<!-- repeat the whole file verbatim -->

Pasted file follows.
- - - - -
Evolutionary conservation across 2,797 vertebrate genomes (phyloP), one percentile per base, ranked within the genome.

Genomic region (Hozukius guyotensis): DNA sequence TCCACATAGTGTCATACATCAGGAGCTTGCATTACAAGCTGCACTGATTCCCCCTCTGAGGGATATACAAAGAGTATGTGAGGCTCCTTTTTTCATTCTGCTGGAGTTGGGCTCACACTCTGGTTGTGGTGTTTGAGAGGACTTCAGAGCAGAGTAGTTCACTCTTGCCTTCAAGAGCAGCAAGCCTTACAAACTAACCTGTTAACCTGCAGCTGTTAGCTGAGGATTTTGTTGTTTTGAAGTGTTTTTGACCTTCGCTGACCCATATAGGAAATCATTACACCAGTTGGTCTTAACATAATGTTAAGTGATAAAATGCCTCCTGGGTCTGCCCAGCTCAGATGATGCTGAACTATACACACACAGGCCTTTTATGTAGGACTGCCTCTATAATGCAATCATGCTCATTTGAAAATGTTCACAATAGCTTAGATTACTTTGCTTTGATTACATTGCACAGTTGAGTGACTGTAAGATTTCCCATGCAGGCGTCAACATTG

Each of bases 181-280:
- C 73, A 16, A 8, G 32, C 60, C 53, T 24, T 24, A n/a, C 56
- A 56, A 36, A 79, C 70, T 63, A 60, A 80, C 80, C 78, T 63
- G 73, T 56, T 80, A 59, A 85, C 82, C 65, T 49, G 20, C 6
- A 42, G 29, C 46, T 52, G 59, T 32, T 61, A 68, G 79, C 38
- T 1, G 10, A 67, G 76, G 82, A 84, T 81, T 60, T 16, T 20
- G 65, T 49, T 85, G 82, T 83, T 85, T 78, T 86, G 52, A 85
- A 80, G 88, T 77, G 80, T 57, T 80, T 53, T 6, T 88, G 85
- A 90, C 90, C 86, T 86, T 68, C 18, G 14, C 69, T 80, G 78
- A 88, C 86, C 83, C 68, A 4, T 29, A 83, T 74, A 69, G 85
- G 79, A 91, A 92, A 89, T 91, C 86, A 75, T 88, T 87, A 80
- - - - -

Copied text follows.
Evolutionary conservation across 2,797 vertebrate genomes (phyloP), one percentile per base, ranked within the genome.

Genomic region (Hozukius guyotensis): DNA sequence TCCACATAGTGTCATACATCAGGAGCTTGCATTACAAGCTGCACTGATTCCCCCTCTGAGGGATATACAAAGAGTATGTGAGGCTCCTTTTTTCATTCTGCTGGAGTTGGGCTCACACTCTGGTTGTGGTGTTTGAGAGGACTTCAGAGCAGAGTAGTTCACTCTTGCCTTCAAGAGCAGCAAGCCTTACAAACTAACCTGTTAACCTGCAGCTGTTAGCTGAGGATTTTGTTGTTTTGAAGTGTTTTTGACCTTCGCTGACCCATATAGGAAATCATTACACCAGTTGGTCTTAACATAATGTTAAGTGATAAAATGCCTCCTGGGTCTGCCCAGCTCAGATGATGCTGAACTATACACACACAGGCCTTTTATGTAGGACTGCCTCTATAATGCAATCATGCTCATTTGAAAATGTTCACAATAGCTTAGATTACTTTGCTTTGATTACATTGCACAGTTGAGTGACTGTAAGATTTCCCATGCAGGCGTCAACATTG

Each of bases 181-280:
- C 73, A 16, A 8, G 32, C 60, C 53, T 24, T 24, A n/a, C 56
- A 56, A 36, A 79, C 70, T 63, A 60, A 80, C 80, C 78, T 63
- G 73, T 56, T 80, A 59, A 85, C 82, C 65, T 49, G 20, C 6
- A 42, G 29, C 46, T 52, G 59, T 32, T 61, A 68, G 79, C 38
- T 1, G 10, A 67, G 76, G 82, A 84, T 81, T 60, T 16, T 20
- G 65, T 49, T 85, G 82, T 83, T 85, T 78, T 86, G 52, A 85
- A 80, G 88, T 77, G 80, T 57, T 80, T 53, T 6, T 88, G 85
- A 90, C 90, C 86, T 86, T 68, C 18, G 14, C 69, T 80, G 78
- A 88, C 86, C 83, C 68, A 4, T 29, A 83, T 74, A 69, G 85
- G 79, A 91, A 92, A 89, T 91, C 86, A 75, T 88, T 87, A 80